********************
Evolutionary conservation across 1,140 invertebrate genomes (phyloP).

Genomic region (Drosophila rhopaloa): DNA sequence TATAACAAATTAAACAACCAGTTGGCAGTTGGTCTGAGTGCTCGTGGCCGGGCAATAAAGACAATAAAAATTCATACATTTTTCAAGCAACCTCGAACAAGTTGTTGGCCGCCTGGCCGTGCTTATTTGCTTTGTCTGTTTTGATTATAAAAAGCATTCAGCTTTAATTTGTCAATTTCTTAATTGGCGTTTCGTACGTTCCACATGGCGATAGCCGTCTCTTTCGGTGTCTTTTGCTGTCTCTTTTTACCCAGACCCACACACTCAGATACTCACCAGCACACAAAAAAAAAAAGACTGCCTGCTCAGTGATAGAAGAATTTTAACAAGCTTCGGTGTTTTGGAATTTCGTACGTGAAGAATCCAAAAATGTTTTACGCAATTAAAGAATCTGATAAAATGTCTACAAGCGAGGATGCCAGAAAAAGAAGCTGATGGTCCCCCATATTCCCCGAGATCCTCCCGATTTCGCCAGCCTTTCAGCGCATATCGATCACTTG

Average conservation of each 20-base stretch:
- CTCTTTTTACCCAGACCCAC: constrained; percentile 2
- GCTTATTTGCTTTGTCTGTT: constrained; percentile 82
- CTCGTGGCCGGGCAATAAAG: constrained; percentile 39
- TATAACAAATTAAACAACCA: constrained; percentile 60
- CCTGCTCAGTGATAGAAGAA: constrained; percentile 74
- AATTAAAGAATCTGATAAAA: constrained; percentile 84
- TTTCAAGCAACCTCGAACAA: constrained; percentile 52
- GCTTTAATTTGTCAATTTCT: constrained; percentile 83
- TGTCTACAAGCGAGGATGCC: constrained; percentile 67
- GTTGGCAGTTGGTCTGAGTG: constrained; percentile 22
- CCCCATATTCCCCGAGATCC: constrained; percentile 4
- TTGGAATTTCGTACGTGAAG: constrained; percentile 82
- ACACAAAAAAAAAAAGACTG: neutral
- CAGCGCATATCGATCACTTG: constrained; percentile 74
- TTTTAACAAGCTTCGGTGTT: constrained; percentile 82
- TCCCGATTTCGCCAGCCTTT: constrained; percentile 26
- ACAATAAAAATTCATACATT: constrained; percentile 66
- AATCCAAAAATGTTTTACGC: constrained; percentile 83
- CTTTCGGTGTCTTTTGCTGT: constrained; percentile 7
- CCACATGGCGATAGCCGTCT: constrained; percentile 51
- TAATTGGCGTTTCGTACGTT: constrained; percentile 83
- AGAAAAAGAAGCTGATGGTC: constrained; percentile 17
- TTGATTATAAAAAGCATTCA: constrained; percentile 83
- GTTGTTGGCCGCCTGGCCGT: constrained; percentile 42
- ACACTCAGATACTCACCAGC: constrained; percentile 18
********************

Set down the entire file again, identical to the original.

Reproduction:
Evolutionary conservation across 1,140 invertebrate genomes (phyloP).

Genomic region (Drosophila rhopaloa): DNA sequence TATAACAAATTAAACAACCAGTTGGCAGTTGGTCTGAGTGCTCGTGGCCGGGCAATAAAGACAATAAAAATTCATACATTTTTCAAGCAACCTCGAACAAGTTGTTGGCCGCCTGGCCGTGCTTATTTGCTTTGTCTGTTTTGATTATAAAAAGCATTCAGCTTTAATTTGTCAATTTCTTAATTGGCGTTTCGTACGTTCCACATGGCGATAGCCGTCTCTTTCGGTGTCTTTTGCTGTCTCTTTTTACCCAGACCCACACACTCAGATACTCACCAGCACACAAAAAAAAAAAGACTGCCTGCTCAGTGATAGAAGAATTTTAACAAGCTTCGGTGTTTTGGAATTTCGTACGTGAAGAATCCAAAAATGTTTTACGCAATTAAAGAATCTGATAAAATGTCTACAAGCGAGGATGCCAGAAAAAGAAGCTGATGGTCCCCCATATTCCCCGAGATCCTCCCGATTTCGCCAGCCTTTCAGCGCATATCGATCACTTG

Average conservation of each 20-base stretch:
- CTCTTTTTACCCAGACCCAC: constrained; percentile 2
- GCTTATTTGCTTTGTCTGTT: constrained; percentile 82
- CTCGTGGCCGGGCAATAAAG: constrained; percentile 39
- TATAACAAATTAAACAACCA: constrained; percentile 60
- CCTGCTCAGTGATAGAAGAA: constrained; percentile 74
- AATTAAAGAATCTGATAAAA: constrained; percentile 84
- TTTCAAGCAACCTCGAACAA: constrained; percentile 52
- GCTTTAATTTGTCAATTTCT: constrained; percentile 83
- TGTCTACAAGCGAGGATGCC: constrained; percentile 67
- GTTGGCAGTTGGTCTGAGTG: constrained; percentile 22
- CCCCATATTCCCCGAGATCC: constrained; percentile 4
- TTGGAATTTCGTACGTGAAG: constrained; percentile 82
- ACACAAAAAAAAAAAGACTG: neutral
- CAGCGCATATCGATCACTTG: constrained; percentile 74
- TTTTAACAAGCTTCGGTGTT: constrained; percentile 82
- TCCCGATTTCGCCAGCCTTT: constrained; percentile 26
- ACAATAAAAATTCATACATT: constrained; percentile 66
- AATCCAAAAATGTTTTACGC: constrained; percentile 83
- CTTTCGGTGTCTTTTGCTGT: constrained; percentile 7
- CCACATGGCGATAGCCGTCT: constrained; percentile 51
- TAATTGGCGTTTCGTACGTT: constrained; percentile 83
- AGAAAAAGAAGCTGATGGTC: constrained; percentile 17
- TTGATTATAAAAAGCATTCA: constrained; percentile 83
- GTTGTTGGCCGCCTGGCCGT: constrained; percentile 42
- ACACTCAGATACTCACCAGC: constrained; percentile 18